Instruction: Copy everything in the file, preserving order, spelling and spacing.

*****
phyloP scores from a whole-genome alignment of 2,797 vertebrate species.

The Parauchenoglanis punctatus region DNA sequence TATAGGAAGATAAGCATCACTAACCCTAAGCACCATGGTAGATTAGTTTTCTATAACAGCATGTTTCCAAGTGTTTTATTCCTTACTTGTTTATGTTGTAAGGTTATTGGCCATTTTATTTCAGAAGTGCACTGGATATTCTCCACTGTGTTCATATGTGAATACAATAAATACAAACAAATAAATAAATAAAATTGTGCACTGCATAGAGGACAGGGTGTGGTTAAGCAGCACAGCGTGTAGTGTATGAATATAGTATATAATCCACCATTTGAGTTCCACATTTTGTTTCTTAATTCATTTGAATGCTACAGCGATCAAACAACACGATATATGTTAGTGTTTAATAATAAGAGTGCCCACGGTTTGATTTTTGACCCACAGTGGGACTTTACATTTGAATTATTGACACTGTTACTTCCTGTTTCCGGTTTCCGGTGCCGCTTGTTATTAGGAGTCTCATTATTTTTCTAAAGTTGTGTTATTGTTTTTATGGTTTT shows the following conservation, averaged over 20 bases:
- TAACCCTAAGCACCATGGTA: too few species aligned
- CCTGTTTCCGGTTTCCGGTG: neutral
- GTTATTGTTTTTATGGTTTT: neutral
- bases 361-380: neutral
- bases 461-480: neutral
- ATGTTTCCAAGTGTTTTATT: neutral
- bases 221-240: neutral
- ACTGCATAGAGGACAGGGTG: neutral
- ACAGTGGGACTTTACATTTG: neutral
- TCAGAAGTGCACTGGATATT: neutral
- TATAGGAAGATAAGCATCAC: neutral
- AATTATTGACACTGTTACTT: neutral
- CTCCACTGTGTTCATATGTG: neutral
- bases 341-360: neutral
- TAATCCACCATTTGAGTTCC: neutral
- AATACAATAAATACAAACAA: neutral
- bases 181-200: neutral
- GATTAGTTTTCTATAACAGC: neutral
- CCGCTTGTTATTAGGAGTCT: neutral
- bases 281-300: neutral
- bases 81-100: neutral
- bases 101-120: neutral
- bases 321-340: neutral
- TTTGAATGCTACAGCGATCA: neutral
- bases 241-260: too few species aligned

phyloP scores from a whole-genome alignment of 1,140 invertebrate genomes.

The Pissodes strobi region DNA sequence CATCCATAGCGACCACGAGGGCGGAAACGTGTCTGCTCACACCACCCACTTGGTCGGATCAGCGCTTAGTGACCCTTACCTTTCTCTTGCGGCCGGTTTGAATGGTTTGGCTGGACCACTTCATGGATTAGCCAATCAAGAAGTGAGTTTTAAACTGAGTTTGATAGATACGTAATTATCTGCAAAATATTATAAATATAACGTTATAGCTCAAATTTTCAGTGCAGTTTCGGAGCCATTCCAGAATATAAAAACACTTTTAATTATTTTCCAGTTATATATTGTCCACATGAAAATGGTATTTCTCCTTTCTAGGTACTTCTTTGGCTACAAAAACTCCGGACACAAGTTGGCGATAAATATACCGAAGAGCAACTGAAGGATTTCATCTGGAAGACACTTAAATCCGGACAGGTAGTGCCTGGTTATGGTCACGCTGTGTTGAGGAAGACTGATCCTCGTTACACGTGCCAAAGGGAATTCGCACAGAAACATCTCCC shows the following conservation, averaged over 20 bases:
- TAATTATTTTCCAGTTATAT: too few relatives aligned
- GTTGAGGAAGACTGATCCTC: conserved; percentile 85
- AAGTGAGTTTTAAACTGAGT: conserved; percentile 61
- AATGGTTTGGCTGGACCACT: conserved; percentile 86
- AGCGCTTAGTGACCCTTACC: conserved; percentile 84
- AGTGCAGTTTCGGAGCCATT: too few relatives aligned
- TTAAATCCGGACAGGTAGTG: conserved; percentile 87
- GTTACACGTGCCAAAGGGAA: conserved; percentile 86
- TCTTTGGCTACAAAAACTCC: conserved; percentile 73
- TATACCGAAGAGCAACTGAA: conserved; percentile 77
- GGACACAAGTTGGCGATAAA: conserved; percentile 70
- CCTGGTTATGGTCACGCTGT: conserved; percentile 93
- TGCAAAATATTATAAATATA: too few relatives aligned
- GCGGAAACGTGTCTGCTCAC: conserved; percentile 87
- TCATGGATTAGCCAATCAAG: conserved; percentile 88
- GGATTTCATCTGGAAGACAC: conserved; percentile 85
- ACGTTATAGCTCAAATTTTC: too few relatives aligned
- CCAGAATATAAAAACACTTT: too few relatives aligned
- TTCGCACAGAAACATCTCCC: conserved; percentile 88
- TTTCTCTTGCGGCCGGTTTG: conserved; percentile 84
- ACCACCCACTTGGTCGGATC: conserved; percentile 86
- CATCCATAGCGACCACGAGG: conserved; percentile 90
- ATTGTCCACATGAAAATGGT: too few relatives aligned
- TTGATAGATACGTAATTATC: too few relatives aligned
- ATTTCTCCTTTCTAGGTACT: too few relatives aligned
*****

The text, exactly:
phyloP scores from a whole-genome alignment of 2,797 vertebrate species.

The Parauchenoglanis punctatus region DNA sequence TATAGGAAGATAAGCATCACTAACCCTAAGCACCATGGTAGATTAGTTTTCTATAACAGCATGTTTCCAAGTGTTTTATTCCTTACTTGTTTATGTTGTAAGGTTATTGGCCATTTTATTTCAGAAGTGCACTGGATATTCTCCACTGTGTTCATATGTGAATACAATAAATACAAACAAATAAATAAATAAAATTGTGCACTGCATAGAGGACAGGGTGTGGTTAAGCAGCACAGCGTGTAGTGTATGAATATAGTATATAATCCACCATTTGAGTTCCACATTTTGTTTCTTAATTCATTTGAATGCTACAGCGATCAAACAACACGATATATGTTAGTGTTTAATAATAAGAGTGCCCACGGTTTGATTTTTGACCCACAGTGGGACTTTACATTTGAATTATTGACACTGTTACTTCCTGTTTCCGGTTTCCGGTGCCGCTTGTTATTAGGAGTCTCATTATTTTTCTAAAGTTGTGTTATTGTTTTTATGGTTTT shows the following conservation, averaged over 20 bases:
- TAACCCTAAGCACCATGGTA: too few species aligned
- CCTGTTTCCGGTTTCCGGTG: neutral
- GTTATTGTTTTTATGGTTTT: neutral
- bases 361-380: neutral
- bases 461-480: neutral
- ATGTTTCCAAGTGTTTTATT: neutral
- bases 221-240: neutral
- ACTGCATAGAGGACAGGGTG: neutral
- ACAGTGGGACTTTACATTTG: neutral
- TCAGAAGTGCACTGGATATT: neutral
- TATAGGAAGATAAGCATCAC: neutral
- AATTATTGACACTGTTACTT: neutral
- CTCCACTGTGTTCATATGTG: neutral
- bases 341-360: neutral
- TAATCCACCATTTGAGTTCC: neutral
- AATACAATAAATACAAACAA: neutral
- bases 181-200: neutral
- GATTAGTTTTCTATAACAGC: neutral
- CCGCTTGTTATTAGGAGTCT: neutral
- bases 281-300: neutral
- bases 81-100: neutral
- bases 101-120: neutral
- bases 321-340: neutral
- TTTGAATGCTACAGCGATCA: neutral
- bases 241-260: too few species aligned

phyloP scores from a whole-genome alignment of 1,140 invertebrate genomes.

The Pissodes strobi region DNA sequence CATCCATAGCGACCACGAGGGCGGAAACGTGTCTGCTCACACCACCCACTTGGTCGGATCAGCGCTTAGTGACCCTTACCTTTCTCTTGCGGCCGGTTTGAATGGTTTGGCTGGACCACTTCATGGATTAGCCAATCAAGAAGTGAGTTTTAAACTGAGTTTGATAGATACGTAATTATCTGCAAAATATTATAAATATAACGTTATAGCTCAAATTTTCAGTGCAGTTTCGGAGCCATTCCAGAATATAAAAACACTTTTAATTATTTTCCAGTTATATATTGTCCACATGAAAATGGTATTTCTCCTTTCTAGGTACTTCTTTGGCTACAAAAACTCCGGACACAAGTTGGCGATAAATATACCGAAGAGCAACTGAAGGATTTCATCTGGAAGACACTTAAATCCGGACAGGTAGTGCCTGGTTATGGTCACGCTGTGTTGAGGAAGACTGATCCTCGTTACACGTGCCAAAGGGAATTCGCACAGAAACATCTCCC shows the following conservation, averaged over 20 bases:
- TAATTATTTTCCAGTTATAT: too few relatives aligned
- GTTGAGGAAGACTGATCCTC: conserved; percentile 85
- AAGTGAGTTTTAAACTGAGT: conserved; percentile 61
- AATGGTTTGGCTGGACCACT: conserved; percentile 86
- AGCGCTTAGTGACCCTTACC: conserved; percentile 84
- AGTGCAGTTTCGGAGCCATT: too few relatives aligned
- TTAAATCCGGACAGGTAGTG: conserved; percentile 87
- GTTACACGTGCCAAAGGGAA: conserved; percentile 86
- TCTTTGGCTACAAAAACTCC: conserved; percentile 73
- TATACCGAAGAGCAACTGAA: conserved; percentile 77
- GGACACAAGTTGGCGATAAA: conserved; percentile 70
- CCTGGTTATGGTCACGCTGT: conserved; percentile 93
- TGCAAAATATTATAAATATA: too few relatives aligned
- GCGGAAACGTGTCTGCTCAC: conserved; percentile 87
- TCATGGATTAGCCAATCAAG: conserved; percentile 88
- GGATTTCATCTGGAAGACAC: conserved; percentile 85
- ACGTTATAGCTCAAATTTTC: too few relatives aligned
- CCAGAATATAAAAACACTTT: too few relatives aligned
- TTCGCACAGAAACATCTCCC: conserved; percentile 88
- TTTCTCTTGCGGCCGGTTTG: conserved; percentile 84
- ACCACCCACTTGGTCGGATC: conserved; percentile 86
- CATCCATAGCGACCACGAGG: conserved; percentile 90
- ATTGTCCACATGAAAATGGT: too few relatives aligned
- TTGATAGATACGTAATTATC: too few relatives aligned
- ATTTCTCCTTTCTAGGTACT: too few relatives aligned